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A look back on the 2023–24 academic year

By Judith Whipple
Monday, April 29, 2024

As we wrap up the 2023-24 academic year, I want to reflect on some of the highlights I’ve had in my role as the Broad College of Business’ interim dean this year. With each passing week, I have truly been inspired by our students, faculty, staff and alumni for their abilities to connect and collaborate to achieve excellence.

Kicking off the fall semester, we welcomed seven full-time faculty members to five of our departments and invested in a number of new support and academic staff positions, in alignment with our Broad 2030 strategic plan. We held our annual Faculty Recognition Dinner and Investiture Ceremony, honoring Broad faculty for their academic achievements, including endowments, promotions and teaching awards. Our Broad Matters podcast continued in its seventh season, featuring faculty and staff guests discussing a range of topics centered on our strategic themes. Finally, we launched an Employee Spotlight series to shine a light on the many faculty and staff who strengthen our community every day.

The year was filled with many new accomplishments that provided me with a great sense of pride. On the programmatic side, our M.S. in Marketing Research and Analytics became the college’s fifth STEM-designated master’s program, our Full-Time MBA program announced a concentration in entrepreneurship and our M.S. in Accounting and Data Analytics welcomed its first class of students. Our programmatic offerings continue to evolve and align with changing industry demands, preparing our students for success as future business leaders.

Partnerships throughout our community enabled the launch of exciting new programs, initiatives and events. Thanks to a grant from Michigan State University, we kicked off the Leadership in Action program, bringing together student leaders to deepen their impact and embrace inclusivity. We also held the inaugural Champions of Diversity and Unity week for students to start the year off making meaningful connections with employers and alumni.

We hosted numerous large-scale events and lectures, welcoming alumni and executive leaders to campus to speak with Broad Spartans. I had the pleasure of moderating a fireside chat with leaders from Reddit and was honored to attend this year’s Gupta Ethics Lecture Series and the Ethics of Water Symposium — both university-wide events hosted by Broad — and most recently the Schmidgall Lecture Series on Ethics and Leadership. Through these events, our Broad and MSU communities come together to engage with and learn from peers in business and academia.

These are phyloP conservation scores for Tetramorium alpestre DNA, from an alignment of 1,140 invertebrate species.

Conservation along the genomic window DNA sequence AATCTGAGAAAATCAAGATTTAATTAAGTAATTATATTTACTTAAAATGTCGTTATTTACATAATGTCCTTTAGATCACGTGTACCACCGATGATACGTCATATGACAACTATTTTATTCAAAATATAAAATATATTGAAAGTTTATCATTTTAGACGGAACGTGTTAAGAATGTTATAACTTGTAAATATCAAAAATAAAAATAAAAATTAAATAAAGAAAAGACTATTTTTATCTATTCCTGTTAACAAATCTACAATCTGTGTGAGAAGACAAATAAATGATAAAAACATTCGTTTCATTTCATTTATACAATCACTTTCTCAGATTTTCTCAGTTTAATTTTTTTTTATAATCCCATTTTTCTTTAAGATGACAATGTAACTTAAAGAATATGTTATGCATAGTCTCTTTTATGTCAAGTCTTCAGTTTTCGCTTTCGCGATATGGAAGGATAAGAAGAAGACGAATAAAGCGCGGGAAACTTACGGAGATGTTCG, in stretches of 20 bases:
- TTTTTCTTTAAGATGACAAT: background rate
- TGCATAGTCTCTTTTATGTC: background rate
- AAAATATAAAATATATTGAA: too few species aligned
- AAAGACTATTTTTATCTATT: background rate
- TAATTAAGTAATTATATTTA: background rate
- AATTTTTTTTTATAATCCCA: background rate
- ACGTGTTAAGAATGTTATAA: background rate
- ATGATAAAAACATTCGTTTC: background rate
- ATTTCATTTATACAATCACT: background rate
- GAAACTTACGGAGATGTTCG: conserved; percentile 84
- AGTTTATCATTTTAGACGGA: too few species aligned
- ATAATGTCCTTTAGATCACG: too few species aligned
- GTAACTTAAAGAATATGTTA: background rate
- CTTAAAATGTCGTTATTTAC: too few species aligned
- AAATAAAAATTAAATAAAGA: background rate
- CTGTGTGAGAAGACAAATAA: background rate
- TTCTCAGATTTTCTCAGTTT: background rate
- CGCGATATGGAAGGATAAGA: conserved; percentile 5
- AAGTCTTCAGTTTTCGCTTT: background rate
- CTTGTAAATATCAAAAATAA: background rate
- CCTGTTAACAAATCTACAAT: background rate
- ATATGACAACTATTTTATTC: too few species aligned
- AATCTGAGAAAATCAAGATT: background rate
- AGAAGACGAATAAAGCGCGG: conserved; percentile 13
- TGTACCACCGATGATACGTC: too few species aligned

It was wonderful to celebrate many rankings this year that reflect excellence across our undergraduate and graduate programs. U.S. News & World Report’s national rankings placed our renowned supply chain management programs once again at No. 1 for undergraduate, a spot we’ve held for 13 consecutive years, and No. 1 for graduate, held for eight consecutive years. Broad was also ranked No. 2 for Best Online Master’s Programs and No. 1 in U.S. News’ Best for Veterans category — our best standings ever — among U.S. public universities. Topping it off, our Full-Time MBA was ranked in the nation’s top 10 and our Executive MBA was ranked in the top 15 among U.S. public universities, and our entrepreneurship program was ranked in the nation’s top 15 overall.

Our faculty continue to publish timely and impactful research in top journals in their field, serve important roles on editorial boards, demonstrate thought leadership through grant activity and mentor Ph.D. students. Broad faculty have also continued to share insights and commentary on current events in national media outlets. A few recent examples include weighing in on Airbnb’s ban on surveillance cameras for the New York Times, the Francis Scott Key Bridge collapse in Baltimore for the Associated Press, spotting fake product reviews in the Wall Street Journal and the pervasive impact of AI in The Conversation. Broad research and expertise were also featured in MSUToday — the university’s newsroom — illustrating our strengths in supply chain, uncovering inconsistencies with COVID-19 reporting, offering advice for exploring nonalcoholic beverages for Dry January and identifying political polarization in financial news. Finally, Broad was highlighted for collaborating with peers from MSU’s Colleges of Education and Engineering on a $2 million National Science Foundation grant to improve the inclusion of people with disabilities in the workforce.